"Mind the gap": An exploratory qualitative study of paramedics' experiences attending older adults who fall in Western Australia

Paige Watkins, Peter Buzzacott, Hideo Tohira, Judith Finn, Deon Brink, Rudi Brits, Anne-Marie Hill

Research output: Contribution to journalArticlepeer-review

1 Citation (Scopus)

Abstract

PURPOSE: To explore paramedics' experiences and perspectives about attending and managing older adults who had fallen.

PROCEDURES: This qualitative, exploratory study used a purposive sample of paramedics in Western Australia. Participants had at least one year of clinical experience. Semi-structured interviews were undertaken. Data were analysed via an inductive thematic approach.

FINDINGS: Fourteen paramedics were interviewed (Median age: 38 years, n = 5 females). The main theme identified that experiences were positive when attending patients with high-acuity medical problems or injuries following falls because binary decision-making (transport vs non-transport) was appropriate. Themes highlighted that decision-making for low-acuity falls attendances was a complex balance between 1) patient context, 2) risk management, 3) paramedic reactions, and 4) the lack of alternate referral pathways available. Experiences could be stressful and frustrating when attending falls call-outs for older adults with no injuries or medical problems. Participants concurred that when transport to hospital was not required there were no available, alternative pathways to refer onwards for appropriate health or social care.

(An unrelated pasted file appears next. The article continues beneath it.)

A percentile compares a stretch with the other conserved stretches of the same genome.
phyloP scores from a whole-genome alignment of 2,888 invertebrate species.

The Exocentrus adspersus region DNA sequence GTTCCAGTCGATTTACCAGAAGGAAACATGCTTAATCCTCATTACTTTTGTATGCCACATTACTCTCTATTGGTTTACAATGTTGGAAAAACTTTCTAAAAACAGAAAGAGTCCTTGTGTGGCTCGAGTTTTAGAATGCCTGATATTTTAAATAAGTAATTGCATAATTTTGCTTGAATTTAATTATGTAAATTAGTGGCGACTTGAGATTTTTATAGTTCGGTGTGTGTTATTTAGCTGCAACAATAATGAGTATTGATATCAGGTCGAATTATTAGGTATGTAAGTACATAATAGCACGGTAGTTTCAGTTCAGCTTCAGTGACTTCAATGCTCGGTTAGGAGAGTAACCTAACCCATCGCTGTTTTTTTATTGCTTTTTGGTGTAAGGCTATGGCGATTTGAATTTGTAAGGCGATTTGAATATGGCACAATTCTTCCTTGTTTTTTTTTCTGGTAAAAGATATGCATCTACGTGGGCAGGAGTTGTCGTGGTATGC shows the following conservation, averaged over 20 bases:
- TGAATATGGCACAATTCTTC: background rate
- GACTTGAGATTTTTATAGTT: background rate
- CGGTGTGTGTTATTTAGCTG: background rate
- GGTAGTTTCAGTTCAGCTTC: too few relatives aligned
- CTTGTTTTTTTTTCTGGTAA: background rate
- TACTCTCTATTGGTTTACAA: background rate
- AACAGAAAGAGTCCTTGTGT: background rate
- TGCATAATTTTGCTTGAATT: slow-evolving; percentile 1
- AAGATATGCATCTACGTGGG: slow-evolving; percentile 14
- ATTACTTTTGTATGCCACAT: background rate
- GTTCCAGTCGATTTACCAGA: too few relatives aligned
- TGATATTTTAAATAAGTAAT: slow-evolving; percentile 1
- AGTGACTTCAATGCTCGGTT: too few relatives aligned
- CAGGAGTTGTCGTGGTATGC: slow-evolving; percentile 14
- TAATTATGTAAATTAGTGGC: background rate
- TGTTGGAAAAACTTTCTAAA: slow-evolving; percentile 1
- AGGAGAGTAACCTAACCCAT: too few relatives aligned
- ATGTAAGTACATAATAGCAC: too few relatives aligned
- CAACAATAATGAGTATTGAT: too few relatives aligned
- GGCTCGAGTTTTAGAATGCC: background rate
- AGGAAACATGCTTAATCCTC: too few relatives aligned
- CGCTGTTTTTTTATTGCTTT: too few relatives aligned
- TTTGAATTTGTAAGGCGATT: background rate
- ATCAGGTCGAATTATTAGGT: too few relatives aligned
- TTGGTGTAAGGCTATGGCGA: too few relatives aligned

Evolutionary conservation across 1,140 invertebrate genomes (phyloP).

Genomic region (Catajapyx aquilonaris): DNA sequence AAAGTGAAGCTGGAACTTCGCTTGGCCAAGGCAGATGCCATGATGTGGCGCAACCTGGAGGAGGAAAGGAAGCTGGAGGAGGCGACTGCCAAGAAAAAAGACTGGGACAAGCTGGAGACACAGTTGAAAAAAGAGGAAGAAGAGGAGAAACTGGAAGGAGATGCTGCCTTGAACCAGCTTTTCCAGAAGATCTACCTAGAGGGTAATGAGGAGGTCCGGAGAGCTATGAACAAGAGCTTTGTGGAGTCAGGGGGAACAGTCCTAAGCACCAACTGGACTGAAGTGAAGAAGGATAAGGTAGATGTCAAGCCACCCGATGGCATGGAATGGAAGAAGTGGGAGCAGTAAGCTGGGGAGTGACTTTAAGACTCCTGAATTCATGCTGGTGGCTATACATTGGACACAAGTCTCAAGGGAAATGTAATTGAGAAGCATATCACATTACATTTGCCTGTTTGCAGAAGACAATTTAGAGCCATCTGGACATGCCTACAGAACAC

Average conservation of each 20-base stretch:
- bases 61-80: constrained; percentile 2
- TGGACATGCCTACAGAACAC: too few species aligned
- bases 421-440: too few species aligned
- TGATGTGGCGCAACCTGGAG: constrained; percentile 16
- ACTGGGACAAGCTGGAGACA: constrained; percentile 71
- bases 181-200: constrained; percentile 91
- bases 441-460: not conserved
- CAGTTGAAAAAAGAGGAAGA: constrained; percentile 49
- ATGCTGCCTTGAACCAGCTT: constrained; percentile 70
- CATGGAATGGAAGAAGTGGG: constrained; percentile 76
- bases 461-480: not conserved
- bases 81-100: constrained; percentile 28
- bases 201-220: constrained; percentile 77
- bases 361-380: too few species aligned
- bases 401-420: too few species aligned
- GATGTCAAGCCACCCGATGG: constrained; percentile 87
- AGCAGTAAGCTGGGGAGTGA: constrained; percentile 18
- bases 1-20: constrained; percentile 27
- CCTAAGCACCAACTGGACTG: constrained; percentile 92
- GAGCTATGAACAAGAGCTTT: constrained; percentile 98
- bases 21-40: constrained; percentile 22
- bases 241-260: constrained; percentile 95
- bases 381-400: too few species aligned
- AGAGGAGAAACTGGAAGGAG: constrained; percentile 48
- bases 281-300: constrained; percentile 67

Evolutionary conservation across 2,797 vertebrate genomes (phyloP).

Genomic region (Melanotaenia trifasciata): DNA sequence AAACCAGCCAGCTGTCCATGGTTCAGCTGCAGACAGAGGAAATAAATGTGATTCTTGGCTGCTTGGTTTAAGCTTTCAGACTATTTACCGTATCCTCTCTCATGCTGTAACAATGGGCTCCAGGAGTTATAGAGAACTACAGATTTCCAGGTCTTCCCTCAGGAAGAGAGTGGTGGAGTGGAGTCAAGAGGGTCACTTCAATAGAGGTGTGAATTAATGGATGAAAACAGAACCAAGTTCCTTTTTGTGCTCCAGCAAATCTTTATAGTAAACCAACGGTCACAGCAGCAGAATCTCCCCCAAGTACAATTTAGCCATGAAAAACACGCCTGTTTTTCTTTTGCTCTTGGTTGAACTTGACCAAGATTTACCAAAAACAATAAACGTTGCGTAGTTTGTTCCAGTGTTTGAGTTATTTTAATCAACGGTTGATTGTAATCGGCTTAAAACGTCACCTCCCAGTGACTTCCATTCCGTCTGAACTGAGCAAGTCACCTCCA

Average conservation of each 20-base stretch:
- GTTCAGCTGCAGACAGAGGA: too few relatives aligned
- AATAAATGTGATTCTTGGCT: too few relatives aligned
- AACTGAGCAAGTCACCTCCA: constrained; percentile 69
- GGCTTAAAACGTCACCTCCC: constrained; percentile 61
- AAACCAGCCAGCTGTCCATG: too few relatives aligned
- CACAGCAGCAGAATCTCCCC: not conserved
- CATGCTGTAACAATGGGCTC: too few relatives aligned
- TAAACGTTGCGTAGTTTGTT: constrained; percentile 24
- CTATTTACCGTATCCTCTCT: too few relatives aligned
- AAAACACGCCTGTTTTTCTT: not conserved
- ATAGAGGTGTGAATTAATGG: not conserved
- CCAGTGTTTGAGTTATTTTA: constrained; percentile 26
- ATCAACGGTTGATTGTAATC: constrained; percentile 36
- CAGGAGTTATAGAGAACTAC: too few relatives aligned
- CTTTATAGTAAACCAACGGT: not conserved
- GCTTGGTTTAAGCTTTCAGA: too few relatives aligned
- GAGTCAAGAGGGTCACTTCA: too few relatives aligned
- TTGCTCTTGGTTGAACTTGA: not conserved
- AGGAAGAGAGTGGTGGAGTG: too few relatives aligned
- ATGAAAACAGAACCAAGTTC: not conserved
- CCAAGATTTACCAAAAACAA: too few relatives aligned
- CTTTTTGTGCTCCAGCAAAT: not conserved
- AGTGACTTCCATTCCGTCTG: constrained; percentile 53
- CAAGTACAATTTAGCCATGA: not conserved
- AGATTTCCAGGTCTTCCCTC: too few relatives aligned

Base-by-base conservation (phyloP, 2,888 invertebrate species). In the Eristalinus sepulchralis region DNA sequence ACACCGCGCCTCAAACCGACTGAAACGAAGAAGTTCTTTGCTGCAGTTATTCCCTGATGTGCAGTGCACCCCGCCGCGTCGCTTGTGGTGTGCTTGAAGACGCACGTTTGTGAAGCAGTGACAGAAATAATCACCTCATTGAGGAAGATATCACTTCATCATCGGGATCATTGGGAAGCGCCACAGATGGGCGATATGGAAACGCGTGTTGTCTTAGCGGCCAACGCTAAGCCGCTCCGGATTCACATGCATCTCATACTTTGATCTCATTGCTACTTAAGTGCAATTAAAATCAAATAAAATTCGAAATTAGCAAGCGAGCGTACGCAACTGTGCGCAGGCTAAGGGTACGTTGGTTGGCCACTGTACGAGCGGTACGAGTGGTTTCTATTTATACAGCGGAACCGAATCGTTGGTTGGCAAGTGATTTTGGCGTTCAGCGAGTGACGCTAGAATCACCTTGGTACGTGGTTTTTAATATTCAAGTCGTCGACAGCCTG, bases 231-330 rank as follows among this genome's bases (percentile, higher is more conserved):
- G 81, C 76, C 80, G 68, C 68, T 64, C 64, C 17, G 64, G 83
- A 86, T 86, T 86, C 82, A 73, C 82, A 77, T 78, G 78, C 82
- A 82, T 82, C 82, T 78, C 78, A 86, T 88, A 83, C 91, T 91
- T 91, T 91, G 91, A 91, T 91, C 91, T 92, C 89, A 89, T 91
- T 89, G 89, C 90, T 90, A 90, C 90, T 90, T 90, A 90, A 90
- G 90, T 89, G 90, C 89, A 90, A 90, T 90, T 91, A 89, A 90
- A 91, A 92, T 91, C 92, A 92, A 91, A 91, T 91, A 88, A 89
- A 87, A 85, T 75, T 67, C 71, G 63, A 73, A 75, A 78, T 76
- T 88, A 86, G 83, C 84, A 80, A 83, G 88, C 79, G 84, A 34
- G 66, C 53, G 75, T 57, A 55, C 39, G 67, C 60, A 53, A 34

CONCLUSION: Attending low-acuity call-outs for falls was often frustrating and required complex decision-making, with gaps in services identified. Further exploration of alternative referral pathways for health care for pre-hospital management of adults who fall is required.

Original languageEnglish
JournalAustralasian Emergency Care
DOIs
Publication statusE-pub ahead of print - 17 Jan 2024

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